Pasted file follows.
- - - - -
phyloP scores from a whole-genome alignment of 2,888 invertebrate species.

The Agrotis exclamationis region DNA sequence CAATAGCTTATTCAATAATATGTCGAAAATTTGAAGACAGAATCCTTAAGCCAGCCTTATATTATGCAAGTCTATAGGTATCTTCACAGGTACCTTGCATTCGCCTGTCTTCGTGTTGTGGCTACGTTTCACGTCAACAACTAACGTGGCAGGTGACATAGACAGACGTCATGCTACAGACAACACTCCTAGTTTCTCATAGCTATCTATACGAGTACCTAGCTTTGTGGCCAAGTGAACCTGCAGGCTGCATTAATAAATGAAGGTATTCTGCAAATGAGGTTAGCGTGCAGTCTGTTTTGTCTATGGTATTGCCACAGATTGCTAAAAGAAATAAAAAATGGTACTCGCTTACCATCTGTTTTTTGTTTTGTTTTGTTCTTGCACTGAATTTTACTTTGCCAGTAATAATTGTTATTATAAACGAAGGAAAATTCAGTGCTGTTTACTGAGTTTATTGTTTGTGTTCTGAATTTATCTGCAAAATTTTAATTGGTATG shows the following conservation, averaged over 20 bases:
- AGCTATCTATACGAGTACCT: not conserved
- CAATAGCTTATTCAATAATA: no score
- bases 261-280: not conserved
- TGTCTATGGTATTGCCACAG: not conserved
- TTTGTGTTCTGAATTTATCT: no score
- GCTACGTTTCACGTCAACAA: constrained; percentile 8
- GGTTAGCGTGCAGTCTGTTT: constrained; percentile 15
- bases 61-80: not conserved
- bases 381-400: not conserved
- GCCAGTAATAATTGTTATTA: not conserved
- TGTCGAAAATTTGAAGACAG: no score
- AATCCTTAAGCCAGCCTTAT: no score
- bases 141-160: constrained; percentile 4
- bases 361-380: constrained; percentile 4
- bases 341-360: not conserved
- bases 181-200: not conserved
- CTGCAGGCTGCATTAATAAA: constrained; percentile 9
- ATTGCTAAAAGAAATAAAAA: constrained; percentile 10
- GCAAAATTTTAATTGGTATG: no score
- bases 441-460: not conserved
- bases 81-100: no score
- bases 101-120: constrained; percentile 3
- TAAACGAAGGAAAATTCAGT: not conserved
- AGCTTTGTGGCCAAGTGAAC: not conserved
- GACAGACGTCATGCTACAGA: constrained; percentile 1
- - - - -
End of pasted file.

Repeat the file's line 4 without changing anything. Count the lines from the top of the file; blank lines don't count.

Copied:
- CAATAGCTTATTCAATAATA: no score